Grandma’s Apple Pie

Grandma Sunny’s pies were so good. After an excellent family meal at her house, we’d often be treated to the flakiest crust we’d ever had. Her home made pies were in great demand at church events. If she delivered one to your house, you were special to her.

After had my own kitchen, I went to ask her for her pie recipe. I figured it would be good to know it for my own holiday meals. I expected to possibly be turned down, but it turned out her recipe was not a secret. That was good news, but I found out that numerous people had received the recipe, and had not been able to make it the way she did. To learn to make it, I would have to come over and see how it was done.

Apple Pie

  • Servings: 8
  • Difficulty: medium-difficult
  • Print

This is not just a recipe, but also a technique I learned from grandma and then took a little bit further.

Credit: Gisella “Sunny” Oppegaard

Kitchen Items

  • marble rolling pin
  • marble rolling surface
  • Pyrex mixing bowl for pastry
  • apple peeler-corer-slicer or a knife
  • mixing bowls for filling
  • rolling cloth
  • pastry cutter
  • 9-inch Pyrex pie plate
  • pie crust shield or 3” aluminum foil strip
  • pie drip pan (one with a hole in the middle) or aluminum foil

Advanced Preparations

Flatten the Crisco for both crusts in one plastic sandwich bag. Freeze the Crisco, marble rolling pin, rolling surface, and the pastry mixing bowl.

The apples should be at room temperature prior to slicing. The bottom crust will not cook well if the apples are cold.

When the advance preparations are complete, start the filling.

Apple Filling

  • 6 Granny Smith apples (about 6 cups)
  • 1 tablespoon lemon juice
  • 3/8 cup sugar
  • 3/8 cup light or dark brown sugar
  • 1/4 cup all-purpose flour
  • 1/2 teaspoon ground nutmeg
  • 1/2 teaspoon ground cinnamon
  • 1/8 teaspoon salt
  • 2 tablespoons butter

Peel, core, and quarter the apples. Grandma sliced the apples by hand into 3/16” thick slices. I use an apple peeler-corer-slicer.

Coat the apples with the lemon juice so they will keep their color. Mix the remaining filling ingredients together in a bowl, except for the butter that will be added just before the top crust is placed. Add the apples, mix. Set the filling aside.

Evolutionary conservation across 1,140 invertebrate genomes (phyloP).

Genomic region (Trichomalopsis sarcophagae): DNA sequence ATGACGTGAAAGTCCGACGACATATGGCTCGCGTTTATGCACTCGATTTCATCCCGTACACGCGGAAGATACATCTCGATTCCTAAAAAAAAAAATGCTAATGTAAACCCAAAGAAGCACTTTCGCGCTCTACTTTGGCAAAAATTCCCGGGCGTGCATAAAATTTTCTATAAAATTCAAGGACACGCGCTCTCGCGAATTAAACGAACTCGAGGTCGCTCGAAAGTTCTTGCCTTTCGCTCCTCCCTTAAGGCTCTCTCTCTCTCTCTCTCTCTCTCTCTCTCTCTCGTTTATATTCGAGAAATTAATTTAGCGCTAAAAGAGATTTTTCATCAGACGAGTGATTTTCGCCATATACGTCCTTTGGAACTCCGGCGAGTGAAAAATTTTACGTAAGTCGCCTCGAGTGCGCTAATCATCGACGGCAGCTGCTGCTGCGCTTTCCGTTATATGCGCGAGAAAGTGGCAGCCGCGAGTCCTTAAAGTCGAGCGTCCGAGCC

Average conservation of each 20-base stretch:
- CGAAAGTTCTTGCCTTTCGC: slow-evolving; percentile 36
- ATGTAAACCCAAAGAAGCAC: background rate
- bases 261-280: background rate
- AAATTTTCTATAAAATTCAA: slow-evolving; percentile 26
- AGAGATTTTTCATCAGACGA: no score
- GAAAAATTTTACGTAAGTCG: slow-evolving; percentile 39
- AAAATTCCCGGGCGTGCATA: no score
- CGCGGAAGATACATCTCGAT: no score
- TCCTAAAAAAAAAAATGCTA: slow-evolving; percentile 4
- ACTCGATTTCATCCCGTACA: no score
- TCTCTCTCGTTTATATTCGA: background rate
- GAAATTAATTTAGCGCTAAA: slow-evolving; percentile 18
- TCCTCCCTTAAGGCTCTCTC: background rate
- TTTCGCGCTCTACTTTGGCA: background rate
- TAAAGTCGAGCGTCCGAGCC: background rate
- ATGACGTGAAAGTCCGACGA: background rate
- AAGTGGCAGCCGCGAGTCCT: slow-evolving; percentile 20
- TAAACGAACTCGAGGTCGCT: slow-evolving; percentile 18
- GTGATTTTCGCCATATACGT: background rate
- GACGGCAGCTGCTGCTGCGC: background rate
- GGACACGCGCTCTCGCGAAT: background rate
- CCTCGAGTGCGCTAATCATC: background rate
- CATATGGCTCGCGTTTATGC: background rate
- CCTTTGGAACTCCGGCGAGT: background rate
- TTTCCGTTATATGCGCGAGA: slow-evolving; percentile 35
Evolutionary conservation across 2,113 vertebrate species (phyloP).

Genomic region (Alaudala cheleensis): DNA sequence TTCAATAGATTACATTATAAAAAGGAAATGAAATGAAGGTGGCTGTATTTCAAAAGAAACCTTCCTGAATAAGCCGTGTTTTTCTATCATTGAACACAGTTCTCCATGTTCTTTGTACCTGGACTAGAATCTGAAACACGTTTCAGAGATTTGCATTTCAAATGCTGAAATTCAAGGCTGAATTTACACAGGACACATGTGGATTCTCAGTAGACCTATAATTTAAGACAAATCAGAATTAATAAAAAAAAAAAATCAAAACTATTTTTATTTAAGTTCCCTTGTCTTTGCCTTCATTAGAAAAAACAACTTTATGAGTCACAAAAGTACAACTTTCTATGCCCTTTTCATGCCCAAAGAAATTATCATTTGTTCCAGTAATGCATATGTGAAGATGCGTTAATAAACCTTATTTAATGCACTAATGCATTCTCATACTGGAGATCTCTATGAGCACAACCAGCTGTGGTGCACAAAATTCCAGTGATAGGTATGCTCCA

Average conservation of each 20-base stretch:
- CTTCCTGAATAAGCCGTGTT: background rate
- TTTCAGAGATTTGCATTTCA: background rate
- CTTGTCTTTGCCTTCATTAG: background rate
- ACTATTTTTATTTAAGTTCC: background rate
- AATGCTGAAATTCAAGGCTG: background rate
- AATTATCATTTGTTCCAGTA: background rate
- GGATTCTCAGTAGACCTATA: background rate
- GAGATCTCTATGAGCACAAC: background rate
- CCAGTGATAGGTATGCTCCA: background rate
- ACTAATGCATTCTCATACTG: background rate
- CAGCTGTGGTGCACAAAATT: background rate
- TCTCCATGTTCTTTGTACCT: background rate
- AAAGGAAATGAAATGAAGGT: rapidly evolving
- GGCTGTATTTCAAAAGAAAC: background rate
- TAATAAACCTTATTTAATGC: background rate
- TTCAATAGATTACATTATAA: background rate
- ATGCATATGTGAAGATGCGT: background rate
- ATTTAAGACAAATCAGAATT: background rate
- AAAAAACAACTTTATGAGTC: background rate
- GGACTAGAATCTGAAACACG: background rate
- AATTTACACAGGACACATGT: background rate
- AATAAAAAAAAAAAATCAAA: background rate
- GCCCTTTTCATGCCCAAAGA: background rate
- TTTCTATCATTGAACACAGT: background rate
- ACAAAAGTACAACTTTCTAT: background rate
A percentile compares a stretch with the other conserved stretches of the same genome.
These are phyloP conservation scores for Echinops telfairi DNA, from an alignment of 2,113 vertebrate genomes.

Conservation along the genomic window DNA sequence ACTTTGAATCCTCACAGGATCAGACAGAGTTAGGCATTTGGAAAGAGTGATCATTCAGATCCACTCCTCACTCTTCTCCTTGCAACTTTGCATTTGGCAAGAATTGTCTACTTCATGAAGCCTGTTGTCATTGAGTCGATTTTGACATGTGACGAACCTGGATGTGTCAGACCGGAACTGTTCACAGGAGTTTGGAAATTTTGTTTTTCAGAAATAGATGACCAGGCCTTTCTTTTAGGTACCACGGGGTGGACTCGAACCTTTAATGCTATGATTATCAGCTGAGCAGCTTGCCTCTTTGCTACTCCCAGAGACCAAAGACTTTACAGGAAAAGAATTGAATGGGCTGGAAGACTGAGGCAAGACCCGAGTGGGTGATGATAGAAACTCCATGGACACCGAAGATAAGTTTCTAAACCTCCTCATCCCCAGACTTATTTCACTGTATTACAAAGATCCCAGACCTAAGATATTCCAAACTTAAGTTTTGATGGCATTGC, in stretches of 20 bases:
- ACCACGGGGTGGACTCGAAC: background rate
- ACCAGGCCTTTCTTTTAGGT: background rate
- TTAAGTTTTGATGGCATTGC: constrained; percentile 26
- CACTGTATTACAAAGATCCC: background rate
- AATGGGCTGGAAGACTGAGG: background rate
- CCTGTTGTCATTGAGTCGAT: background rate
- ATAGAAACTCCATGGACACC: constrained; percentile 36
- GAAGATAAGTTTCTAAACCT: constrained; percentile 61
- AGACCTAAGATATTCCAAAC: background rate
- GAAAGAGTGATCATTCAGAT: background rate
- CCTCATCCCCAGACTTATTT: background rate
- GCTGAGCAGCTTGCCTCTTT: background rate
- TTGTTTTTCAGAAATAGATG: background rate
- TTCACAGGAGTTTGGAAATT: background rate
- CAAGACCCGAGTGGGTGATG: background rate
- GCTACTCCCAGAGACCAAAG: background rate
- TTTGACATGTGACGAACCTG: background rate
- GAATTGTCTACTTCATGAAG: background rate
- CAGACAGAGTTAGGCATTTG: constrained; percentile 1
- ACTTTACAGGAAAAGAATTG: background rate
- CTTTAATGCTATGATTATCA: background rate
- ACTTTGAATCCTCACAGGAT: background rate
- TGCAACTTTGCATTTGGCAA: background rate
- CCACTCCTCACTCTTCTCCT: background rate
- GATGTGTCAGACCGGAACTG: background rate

Heat the oven to 400°

First, place a drip pan in oven or put aluminum foil on the bottom of the oven.

Prepare the pastry

Work quickly to keep the Crisco cool. If it melts before or during rolling, the crust won’t be as flaky.

Pastry for Two-Crust Pie

  • 1 cup frozen Crisco
  • 1-1/2 cups all-purpose flour
  • 1 teaspoon salt
  • 1/3 cup ice-cold water

Sift the flour to measure, then mix the flour and salt in the frozen mixing bowl.

Dust the Crisco slab with the flour from the mixing bowl.

Cut the Crisco into the flour with a knife or pastry cutter.

Mix until most of the chunks are about 1/8” to 3/16” in diameter. Do not use an electric mixer. Use your floured fingers or a fork. Work quickly and try not to warm the Crisco. You want little balls of cool Crisco covered in flour.

Pour the ice water evenly over the mixture. Carefully mix with your hand and lightly assemble the granules into a ball. You may need to add up to another 1/3-cup ice water until the granules just stick together. Separate the ball into two equal sized balls. Keep one ball out for the bottom crust and put the remaining one into the refrigerator for the top crust.

Pull out your frozen marble rolling pin and rolling surface.

Roll out the bottom crust. Hand-shape the ball into a squat cylinder. Place it on a floured rolling cloth on the frozen marble rolling surface.

Flour the rolling pin. Lightly roll the pastry to have ½ inch overhang on the pie plate. Mend any cracks.

Add flour as necessary to the surface of the pastry and pin in order to avoid sticking. Work quickly and don’t work the pastry too much. Flip the pastry occasionally as you roll by picking up one side of the floured cloth and rolling the pastry over the rolling pin.

Then roll it back off the pin onto the cloth. When you have rolled the pastry to the appropriate size, pick the crust up by rolling it onto the pin. Then roll the bottom crust into the pie plate. Trim the edges of the crust leaving ½ inch overhang.

Add the filling. Do not add any of the liquid that may accumulate at the bottom of the filling bowl. It will keep your bottom crust from cooking properly.

Evenly distribute chunks of the butter on top of the filling.

Put the bottom part of the pie in the refrigerator. Roll out the top crust. Pull the bottom part of the pie from the refrigerator. Move the top crust to the pie with the rolling pin as before. Place the pie plate on the cold marble rolling surface. Trim, press, and fold the edges over.

Flute the edges of the crust with your fingers.

Slit the top of the crust in several places. Sprinkle the top with some sugar. Cover the pie edge with a crust shield or a 3-inch strip of aluminum foil.

Bake the pie for about 60 minutes. Remove the shield during last 15 minutes of baking. Bake until crust is lightly browned and juice begins to bubble through slits in crust.

Let the pie cool down some before eating.

Don’t forget the ice cream!

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